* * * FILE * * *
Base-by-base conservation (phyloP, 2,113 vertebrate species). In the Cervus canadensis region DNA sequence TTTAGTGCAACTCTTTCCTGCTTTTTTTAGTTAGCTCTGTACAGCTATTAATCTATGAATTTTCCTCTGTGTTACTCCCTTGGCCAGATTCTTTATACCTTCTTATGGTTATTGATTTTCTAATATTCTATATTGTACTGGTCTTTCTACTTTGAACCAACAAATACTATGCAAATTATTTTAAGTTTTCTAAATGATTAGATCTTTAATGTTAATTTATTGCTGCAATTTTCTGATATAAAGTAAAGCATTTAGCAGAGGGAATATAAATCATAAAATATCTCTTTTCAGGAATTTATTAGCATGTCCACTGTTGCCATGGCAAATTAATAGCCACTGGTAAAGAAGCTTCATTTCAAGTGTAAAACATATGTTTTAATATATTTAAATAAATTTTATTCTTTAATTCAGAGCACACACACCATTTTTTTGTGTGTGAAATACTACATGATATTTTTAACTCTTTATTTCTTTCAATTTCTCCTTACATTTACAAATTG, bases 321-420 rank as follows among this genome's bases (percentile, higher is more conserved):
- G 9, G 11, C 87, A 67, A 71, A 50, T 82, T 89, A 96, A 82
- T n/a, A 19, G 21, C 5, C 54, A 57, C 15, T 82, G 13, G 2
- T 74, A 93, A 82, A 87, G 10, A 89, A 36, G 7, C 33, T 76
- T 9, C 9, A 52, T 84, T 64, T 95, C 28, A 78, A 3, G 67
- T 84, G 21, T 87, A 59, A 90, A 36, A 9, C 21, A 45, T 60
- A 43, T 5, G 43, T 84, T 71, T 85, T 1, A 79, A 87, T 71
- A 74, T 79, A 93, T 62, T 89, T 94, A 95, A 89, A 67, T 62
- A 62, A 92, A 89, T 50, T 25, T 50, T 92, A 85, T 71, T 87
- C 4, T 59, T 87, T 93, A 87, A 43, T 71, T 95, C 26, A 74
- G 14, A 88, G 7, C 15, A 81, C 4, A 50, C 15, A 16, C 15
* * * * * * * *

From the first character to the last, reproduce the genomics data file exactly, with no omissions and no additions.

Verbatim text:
Base-by-base conservation (phyloP, 2,113 vertebrate species). In the Cervus canadensis region DNA sequence TTTAGTGCAACTCTTTCCTGCTTTTTTTAGTTAGCTCTGTACAGCTATTAATCTATGAATTTTCCTCTGTGTTACTCCCTTGGCCAGATTCTTTATACCTTCTTATGGTTATTGATTTTCTAATATTCTATATTGTACTGGTCTTTCTACTTTGAACCAACAAATACTATGCAAATTATTTTAAGTTTTCTAAATGATTAGATCTTTAATGTTAATTTATTGCTGCAATTTTCTGATATAAAGTAAAGCATTTAGCAGAGGGAATATAAATCATAAAATATCTCTTTTCAGGAATTTATTAGCATGTCCACTGTTGCCATGGCAAATTAATAGCCACTGGTAAAGAAGCTTCATTTCAAGTGTAAAACATATGTTTTAATATATTTAAATAAATTTTATTCTTTAATTCAGAGCACACACACCATTTTTTTGTGTGTGAAATACTACATGATATTTTTAACTCTTTATTTCTTTCAATTTCTCCTTACATTTACAAATTG, bases 321-420 rank as follows among this genome's bases (percentile, higher is more conserved):
- G 9, G 11, C 87, A 67, A 71, A 50, T 82, T 89, A 96, A 82
- T n/a, A 19, G 21, C 5, C 54, A 57, C 15, T 82, G 13, G 2
- T 74, A 93, A 82, A 87, G 10, A 89, A 36, G 7, C 33, T 76
- T 9, C 9, A 52, T 84, T 64, T 95, C 28, A 78, A 3, G 67
- T 84, G 21, T 87, A 59, A 90, A 36, A 9, C 21, A 45, T 60
- A 43, T 5, G 43, T 84, T 71, T 85, T 1, A 79, A 87, T 71
- A 74, T 79, A 93, T 62, T 89, T 94, A 95, A 89, A 67, T 62
- A 62, A 92, A 89, T 50, T 25, T 50, T 92, A 85, T 71, T 87
- C 4, T 59, T 87, T 93, A 87, A 43, T 71, T 95, C 26, A 74
- G 14, A 88, G 7, C 15, A 81, C 4, A 50, C 15, A 16, C 15